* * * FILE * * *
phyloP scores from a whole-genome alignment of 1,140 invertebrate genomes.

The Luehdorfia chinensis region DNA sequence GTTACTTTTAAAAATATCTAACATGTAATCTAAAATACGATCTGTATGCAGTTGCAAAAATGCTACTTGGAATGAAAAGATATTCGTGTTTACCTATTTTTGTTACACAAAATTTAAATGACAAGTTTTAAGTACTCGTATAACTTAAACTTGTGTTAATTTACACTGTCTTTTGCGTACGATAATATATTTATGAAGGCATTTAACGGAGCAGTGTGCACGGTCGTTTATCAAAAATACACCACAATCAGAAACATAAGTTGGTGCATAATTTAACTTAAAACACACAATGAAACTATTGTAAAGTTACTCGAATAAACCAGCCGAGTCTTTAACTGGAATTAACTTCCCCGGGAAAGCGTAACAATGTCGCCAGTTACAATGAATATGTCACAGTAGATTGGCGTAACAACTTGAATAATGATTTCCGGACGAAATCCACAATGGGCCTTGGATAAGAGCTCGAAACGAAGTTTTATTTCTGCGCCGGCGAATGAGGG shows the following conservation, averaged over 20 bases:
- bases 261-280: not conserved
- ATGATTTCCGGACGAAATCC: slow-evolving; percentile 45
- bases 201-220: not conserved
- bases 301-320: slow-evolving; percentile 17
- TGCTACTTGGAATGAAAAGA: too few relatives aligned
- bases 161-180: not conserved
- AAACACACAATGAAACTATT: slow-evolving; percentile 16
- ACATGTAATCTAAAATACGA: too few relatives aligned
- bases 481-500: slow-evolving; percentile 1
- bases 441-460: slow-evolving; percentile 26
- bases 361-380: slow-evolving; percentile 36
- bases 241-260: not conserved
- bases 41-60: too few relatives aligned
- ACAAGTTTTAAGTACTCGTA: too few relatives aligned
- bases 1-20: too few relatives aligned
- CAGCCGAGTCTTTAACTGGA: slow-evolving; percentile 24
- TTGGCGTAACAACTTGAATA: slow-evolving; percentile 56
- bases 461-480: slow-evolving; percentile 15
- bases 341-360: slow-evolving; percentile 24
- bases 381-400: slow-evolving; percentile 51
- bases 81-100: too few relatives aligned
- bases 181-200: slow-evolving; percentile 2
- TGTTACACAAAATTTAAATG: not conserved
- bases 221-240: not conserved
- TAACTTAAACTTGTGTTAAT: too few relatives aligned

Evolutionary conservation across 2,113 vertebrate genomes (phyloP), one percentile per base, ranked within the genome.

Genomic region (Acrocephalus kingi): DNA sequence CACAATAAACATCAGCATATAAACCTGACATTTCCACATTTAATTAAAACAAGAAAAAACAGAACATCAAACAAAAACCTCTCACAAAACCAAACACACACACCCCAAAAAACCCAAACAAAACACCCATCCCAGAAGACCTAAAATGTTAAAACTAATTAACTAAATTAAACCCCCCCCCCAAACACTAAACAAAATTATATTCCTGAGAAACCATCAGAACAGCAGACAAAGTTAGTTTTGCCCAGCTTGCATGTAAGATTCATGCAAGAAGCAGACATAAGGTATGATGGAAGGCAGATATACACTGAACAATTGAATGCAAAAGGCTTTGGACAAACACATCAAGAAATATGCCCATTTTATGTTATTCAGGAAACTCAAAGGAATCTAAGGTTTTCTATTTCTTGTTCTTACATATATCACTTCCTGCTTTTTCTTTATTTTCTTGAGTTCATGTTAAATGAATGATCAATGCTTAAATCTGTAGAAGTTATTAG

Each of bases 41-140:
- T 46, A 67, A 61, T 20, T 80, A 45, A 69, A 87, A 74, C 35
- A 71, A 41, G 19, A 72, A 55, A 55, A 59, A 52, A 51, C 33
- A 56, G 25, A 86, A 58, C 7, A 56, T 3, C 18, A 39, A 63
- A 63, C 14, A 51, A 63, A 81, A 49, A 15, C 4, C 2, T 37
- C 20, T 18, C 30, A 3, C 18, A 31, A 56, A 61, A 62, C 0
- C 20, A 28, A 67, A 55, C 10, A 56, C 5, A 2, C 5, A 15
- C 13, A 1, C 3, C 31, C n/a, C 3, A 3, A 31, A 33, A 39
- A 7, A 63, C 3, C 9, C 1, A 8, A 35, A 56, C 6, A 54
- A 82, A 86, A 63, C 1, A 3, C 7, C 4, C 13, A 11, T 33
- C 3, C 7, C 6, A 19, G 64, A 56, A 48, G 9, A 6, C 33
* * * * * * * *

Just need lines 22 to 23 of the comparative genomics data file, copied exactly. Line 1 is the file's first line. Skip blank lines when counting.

- bases 381-400: slow-evolving; percentile 51
- bases 81-100: too few relatives aligned